It wasn’t just local activists who expressed skepticism about a Bush candidacy. The talk-show host Laura Ingraham lambasted Bush on his money connections in a speech Friday morning. “The idea that we should conduct any kind of coronation,” Ingraham said, “because 50 rich families decide who will best decide their interests? No way, Jose.” Donald Trump, the real estate mogul and indefatigable presidential possible roused the crowd when he said Bush “is in favor of Common Core, he’s weak on immigration.”

But apart from the Sen. Ted Cruz late-night dorm room debaters and National Rifle Association activists at CPAC, Bush also had his supporters in the crowd. As in past years, presidential hopefuls’ allies bused in groups of supporters to vote for them in the straw poll and represent them in the crowd. Mitt Romney did it, Rand Paul’s allies do it, and so did Bush’s. Bush’s supporters like his tolerant stance on immigration, his willingness to compromise, qualities they say make him electable. “You have to give a little and you have to compromise and that’s something our country is lacking,” said Mallori Ware, a 19-year-old first-year at Liberty University and CPAC supporter of Bush. “We’re not going to elect someone to office who’s too conservative.”

The CPAC conservatives disagree, and a fight is brewing in the buzzing convention halls, one that will define the GOP for the next year. The night before Bush gave his tumultuous talk, Maggie Wright, a 69-year-old committed Cruz activist was adamant: she wouldn’t walk out in protest the next day. Out of politeness? No, not at raucous CPAC. Wright would stay to hear Bush’s speech, and “use it as ammo when Ted runs.”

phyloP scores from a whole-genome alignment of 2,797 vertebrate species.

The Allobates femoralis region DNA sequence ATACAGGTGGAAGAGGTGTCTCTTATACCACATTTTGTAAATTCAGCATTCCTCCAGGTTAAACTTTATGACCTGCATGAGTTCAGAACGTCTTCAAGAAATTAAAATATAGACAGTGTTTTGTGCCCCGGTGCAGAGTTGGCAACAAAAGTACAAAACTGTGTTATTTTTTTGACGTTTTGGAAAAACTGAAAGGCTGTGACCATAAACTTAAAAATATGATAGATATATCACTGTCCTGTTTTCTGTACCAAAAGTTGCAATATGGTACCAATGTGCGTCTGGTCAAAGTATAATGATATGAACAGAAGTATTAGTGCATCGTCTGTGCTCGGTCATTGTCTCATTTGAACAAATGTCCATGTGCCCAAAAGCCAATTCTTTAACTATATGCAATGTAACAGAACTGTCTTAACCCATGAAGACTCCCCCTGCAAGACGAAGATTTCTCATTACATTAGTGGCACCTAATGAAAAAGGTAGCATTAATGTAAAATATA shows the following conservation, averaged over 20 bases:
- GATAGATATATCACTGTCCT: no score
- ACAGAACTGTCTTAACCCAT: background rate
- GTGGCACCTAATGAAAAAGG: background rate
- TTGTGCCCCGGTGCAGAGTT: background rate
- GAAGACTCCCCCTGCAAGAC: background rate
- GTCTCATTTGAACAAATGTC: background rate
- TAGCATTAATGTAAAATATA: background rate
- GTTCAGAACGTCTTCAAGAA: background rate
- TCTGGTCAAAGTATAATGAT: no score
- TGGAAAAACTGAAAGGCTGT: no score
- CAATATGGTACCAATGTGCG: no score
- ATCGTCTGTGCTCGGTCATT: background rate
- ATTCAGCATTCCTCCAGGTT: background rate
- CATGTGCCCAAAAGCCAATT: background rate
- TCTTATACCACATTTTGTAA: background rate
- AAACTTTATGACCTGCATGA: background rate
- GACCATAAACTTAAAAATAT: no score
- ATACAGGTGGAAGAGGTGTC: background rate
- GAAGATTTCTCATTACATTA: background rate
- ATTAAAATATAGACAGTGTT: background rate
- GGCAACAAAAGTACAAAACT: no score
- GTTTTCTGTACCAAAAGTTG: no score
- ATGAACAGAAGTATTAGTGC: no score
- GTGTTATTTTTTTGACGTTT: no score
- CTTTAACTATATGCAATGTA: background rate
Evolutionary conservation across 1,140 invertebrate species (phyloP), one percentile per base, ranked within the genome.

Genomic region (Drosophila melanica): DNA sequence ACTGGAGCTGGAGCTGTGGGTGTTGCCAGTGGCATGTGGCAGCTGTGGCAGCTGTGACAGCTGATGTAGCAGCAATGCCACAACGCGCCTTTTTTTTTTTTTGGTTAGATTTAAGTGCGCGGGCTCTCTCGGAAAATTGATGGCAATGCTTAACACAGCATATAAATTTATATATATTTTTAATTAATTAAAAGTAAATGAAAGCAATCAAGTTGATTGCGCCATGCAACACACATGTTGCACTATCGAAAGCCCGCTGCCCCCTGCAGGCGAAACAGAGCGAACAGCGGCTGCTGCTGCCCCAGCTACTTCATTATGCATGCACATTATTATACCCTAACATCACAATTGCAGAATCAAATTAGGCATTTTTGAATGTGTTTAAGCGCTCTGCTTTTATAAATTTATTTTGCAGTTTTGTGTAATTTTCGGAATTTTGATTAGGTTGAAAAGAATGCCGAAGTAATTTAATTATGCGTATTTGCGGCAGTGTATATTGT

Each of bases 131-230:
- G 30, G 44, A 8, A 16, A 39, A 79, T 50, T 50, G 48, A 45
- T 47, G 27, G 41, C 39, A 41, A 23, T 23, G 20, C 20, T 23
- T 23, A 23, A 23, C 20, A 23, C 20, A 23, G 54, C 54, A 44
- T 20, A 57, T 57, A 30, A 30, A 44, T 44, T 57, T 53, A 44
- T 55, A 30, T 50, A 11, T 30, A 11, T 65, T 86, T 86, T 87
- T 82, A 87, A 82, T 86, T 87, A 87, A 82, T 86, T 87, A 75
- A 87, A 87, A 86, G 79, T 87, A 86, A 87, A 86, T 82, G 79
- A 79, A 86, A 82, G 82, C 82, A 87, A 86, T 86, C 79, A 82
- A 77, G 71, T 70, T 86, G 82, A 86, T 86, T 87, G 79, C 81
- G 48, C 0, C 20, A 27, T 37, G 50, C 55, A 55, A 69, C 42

TIME Cuba

Cuba Talks Turn Awkward Over Terror Listing

President Obama Holds End-Of-Year News Conference At The White House
Alex Wong—Getty Images WASHINGTON, DC - DECEMBER 19: U.S. President Barack Obama speaks during his speech to members of the media during his last news conference of the year in the James Brady Press Briefing Room of the White House December 19, 2014 in Washington, DC. President Obama faced questions on various topics including the changing of Cuba policy, his executive action on immigration and the Sony hack. (Photo by Alex Wong/Getty Images)

Another round of talks, another round of smiles Friday, as negotiators for Cuba and the United States joined in stepping carefully around the first obvious obstacle to emerge in their joint effort to re-establish diplomatic relations.